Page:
Pony trekking was an adventure in Scotland.  We began our day by travelling to a Highland farm (referred to as a small croft) where our Highland ponies were gathered.  With our ponies saddled we headed out with both Aven and Erin's ponies vying for the lead.  The dense forests of trees had been felled to allow repopulation by Scots Pine.  As we headed up the road we continued to hear our Highland host yell out “move on Rogie...move on” and “Bru!” loudly as the shepphard dog that tagged along ran under the pony bellies.  We moved along in a slow moving gaggle until we reached a small creek.  As we came up to the creek we noticed a small bridge made of two 2x6s laid side by side just wide enough for a small vehicle to cross.  Easily looking as if the pony's hooves would fall through the cracks or at best the pony would easily veer into the water some two – three feet below.  As Aven called back over her shoulder “Which way?”, she was assured that the ponies know the way... and sure enough they veered into the water just before we got to the bridge.  Prior to our turn around spot at the top of the summit, we took a hard right turn and climbed a small rocky area to overlook the landscape.  It was a very peaceful and meditative place to be at that moment.  My crowning moment came when I had to dismount my “beast” for the first time at this spot and was told to take both feet out of the stirrups.  For someone who only rides Western style saddles I had a rather shocked look on my face and slid off my pony in a very un-ladylike fashion!  I was much more ready for the dismount when I got back to the barn at the end of our ride.  Still not ladylike at all but I didn't end up in the dirt.  All in all the pony trekking was another lovely experience in the visit to Scotland.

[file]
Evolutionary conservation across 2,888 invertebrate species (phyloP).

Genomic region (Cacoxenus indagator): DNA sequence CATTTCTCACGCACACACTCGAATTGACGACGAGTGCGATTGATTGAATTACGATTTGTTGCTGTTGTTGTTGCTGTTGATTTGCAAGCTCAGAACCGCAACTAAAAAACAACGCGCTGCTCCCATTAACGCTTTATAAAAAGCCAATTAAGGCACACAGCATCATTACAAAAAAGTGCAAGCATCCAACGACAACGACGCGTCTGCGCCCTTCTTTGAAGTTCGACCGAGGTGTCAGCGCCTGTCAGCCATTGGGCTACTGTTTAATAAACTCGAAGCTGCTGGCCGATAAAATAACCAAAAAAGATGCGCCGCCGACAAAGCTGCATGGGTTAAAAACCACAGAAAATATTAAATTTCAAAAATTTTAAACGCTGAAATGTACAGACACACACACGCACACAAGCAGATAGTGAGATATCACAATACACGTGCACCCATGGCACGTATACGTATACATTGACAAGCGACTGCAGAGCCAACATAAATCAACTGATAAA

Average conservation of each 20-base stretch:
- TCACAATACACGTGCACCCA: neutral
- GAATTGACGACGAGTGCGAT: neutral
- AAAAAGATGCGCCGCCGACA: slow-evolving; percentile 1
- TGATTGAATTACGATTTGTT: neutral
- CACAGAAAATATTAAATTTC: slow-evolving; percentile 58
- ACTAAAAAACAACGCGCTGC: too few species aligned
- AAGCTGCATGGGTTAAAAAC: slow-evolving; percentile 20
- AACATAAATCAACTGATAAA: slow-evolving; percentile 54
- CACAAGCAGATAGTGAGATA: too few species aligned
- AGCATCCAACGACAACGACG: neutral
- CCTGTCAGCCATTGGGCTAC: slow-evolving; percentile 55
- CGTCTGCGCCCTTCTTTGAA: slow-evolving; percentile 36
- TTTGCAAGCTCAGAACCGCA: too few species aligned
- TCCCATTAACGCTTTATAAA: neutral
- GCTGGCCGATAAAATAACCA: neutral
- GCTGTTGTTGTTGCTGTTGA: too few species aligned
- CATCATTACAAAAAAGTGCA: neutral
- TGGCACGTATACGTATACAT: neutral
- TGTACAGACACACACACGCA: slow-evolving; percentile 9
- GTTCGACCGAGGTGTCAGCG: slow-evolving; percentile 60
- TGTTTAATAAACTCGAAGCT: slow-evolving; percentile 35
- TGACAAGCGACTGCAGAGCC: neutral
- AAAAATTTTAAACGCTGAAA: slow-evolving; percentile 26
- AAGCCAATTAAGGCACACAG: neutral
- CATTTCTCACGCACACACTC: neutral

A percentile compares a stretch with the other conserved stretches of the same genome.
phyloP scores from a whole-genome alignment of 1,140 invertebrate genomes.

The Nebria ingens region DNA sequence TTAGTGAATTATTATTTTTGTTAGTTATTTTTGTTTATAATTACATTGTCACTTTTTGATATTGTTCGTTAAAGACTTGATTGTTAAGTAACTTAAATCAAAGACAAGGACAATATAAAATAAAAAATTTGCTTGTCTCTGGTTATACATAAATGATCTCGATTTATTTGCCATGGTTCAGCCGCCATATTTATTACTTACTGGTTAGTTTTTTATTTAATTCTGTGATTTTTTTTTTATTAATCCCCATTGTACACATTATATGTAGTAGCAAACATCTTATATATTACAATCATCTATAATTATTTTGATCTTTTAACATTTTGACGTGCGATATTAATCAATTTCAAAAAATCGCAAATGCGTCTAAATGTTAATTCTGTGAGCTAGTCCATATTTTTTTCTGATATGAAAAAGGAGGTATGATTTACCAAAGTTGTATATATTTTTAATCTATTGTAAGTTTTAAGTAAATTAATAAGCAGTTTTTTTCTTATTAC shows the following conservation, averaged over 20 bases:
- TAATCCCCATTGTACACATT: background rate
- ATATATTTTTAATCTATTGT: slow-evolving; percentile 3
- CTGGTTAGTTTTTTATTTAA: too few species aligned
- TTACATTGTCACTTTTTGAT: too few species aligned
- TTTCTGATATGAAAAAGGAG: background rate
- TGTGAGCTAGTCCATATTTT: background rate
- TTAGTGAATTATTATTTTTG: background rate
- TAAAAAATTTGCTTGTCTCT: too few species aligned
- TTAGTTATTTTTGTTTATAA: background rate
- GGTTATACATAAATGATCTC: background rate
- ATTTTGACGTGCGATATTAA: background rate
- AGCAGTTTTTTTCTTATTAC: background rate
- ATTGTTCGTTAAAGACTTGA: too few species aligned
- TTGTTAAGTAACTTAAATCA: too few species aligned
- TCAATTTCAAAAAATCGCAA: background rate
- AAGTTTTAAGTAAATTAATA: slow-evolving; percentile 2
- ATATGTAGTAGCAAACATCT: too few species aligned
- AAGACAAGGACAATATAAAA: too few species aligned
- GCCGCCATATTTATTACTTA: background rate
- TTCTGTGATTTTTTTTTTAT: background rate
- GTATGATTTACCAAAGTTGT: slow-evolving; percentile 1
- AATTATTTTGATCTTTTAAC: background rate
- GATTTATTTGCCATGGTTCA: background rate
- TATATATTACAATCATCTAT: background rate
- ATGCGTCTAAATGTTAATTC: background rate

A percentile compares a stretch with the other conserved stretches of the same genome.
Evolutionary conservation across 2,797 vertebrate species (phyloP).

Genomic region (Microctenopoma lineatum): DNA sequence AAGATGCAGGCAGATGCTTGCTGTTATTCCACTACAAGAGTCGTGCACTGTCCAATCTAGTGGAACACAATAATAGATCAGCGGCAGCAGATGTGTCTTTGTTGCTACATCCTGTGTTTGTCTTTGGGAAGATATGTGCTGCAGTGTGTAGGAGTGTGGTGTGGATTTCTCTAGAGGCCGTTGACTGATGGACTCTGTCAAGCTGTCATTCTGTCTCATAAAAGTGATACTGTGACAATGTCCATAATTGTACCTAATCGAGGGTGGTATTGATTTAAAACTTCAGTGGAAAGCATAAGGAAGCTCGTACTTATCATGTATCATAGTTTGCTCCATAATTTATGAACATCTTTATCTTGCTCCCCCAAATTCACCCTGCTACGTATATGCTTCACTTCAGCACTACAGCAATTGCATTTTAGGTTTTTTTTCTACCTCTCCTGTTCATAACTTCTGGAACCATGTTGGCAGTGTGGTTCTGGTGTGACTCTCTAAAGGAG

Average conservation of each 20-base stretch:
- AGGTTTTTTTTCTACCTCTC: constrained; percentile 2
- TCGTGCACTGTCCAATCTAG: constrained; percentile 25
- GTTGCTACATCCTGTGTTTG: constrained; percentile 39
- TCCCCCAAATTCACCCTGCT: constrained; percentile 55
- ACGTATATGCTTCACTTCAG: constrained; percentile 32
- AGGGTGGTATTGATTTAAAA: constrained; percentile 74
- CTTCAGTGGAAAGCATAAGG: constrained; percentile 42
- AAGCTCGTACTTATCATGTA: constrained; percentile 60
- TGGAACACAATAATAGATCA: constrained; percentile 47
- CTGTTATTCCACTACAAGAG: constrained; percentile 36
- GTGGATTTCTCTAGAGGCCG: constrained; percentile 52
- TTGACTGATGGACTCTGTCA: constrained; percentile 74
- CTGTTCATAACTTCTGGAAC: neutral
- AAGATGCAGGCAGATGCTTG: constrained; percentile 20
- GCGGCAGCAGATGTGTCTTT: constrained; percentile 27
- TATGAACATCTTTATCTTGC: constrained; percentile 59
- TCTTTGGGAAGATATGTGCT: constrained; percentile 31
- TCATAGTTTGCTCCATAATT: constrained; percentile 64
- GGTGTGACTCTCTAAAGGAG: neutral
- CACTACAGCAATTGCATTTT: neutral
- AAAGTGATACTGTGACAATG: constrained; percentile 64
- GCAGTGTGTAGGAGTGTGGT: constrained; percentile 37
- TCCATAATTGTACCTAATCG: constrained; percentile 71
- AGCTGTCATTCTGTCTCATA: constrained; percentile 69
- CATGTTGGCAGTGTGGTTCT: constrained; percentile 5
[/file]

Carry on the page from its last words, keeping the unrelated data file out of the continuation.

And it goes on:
After a hearty Scottish breakfast (one of many) at our B&B, complete with black pudding, we headed out for a day of castles.  The first castle was the one Scot and Sam felt most accurately represented Castle Leoch from Outlander.  Scot guided us through the castle while we discussed the intracasies of Outlander along the way.  The rooms were spectacular.  Decorated with a mixture of antique furniture, portraits and tapestries to more modern pieces added by the Owner.  A walk through the gardens finished the tour before many £ were spent in the gift shop.  I will definitely be using the extra empty bag we packed in our suitcase for purchases!
Our next journey was to Castle Leod, which Diana Gabaldon proclaimed to be most like Castle Leoch.  We were given a personal private tour by the Laird of the castle, Lord John.  He was a witty guide who gave us the history of Clan MacKenzie as well as the castle from the time of the Jacobite rebellion to more recent history, with a few unexpected interruptions from the talking sporran!  [modern technology has reached the Highlands and the Earl has a mobile phone – though reception is not guaranteed!] With a shrug of the shoulders each of his stories ended with an amusing statement resembling “Hundreds of people died, but whatever” or “He was quite important to the Jacobite cause, but whatever.”  As the Laird was careful not to go too deep into the past and lose his guests – obviously an excellent orator.
On now to the Black Isle brewery for a sampling of ales to keep us  entertained tonight.  I hope  the B&B is ready for us!  Each day of this  trip has been  more incredible than the last.  I can't  wait to see  what  tomorrow brings.  Walk on Rogey!!
PIC: The hills are alive... with the sound of Tulloch Ard!


When asked about how they found the battlefield of Drumossy Muir, a pensive silence descends.  “It had a weird feel to it,” suggests John.  “Yes, but peaceful too,” adds Aven.  Skylarks sang in the sun-warmed air above the heather this day.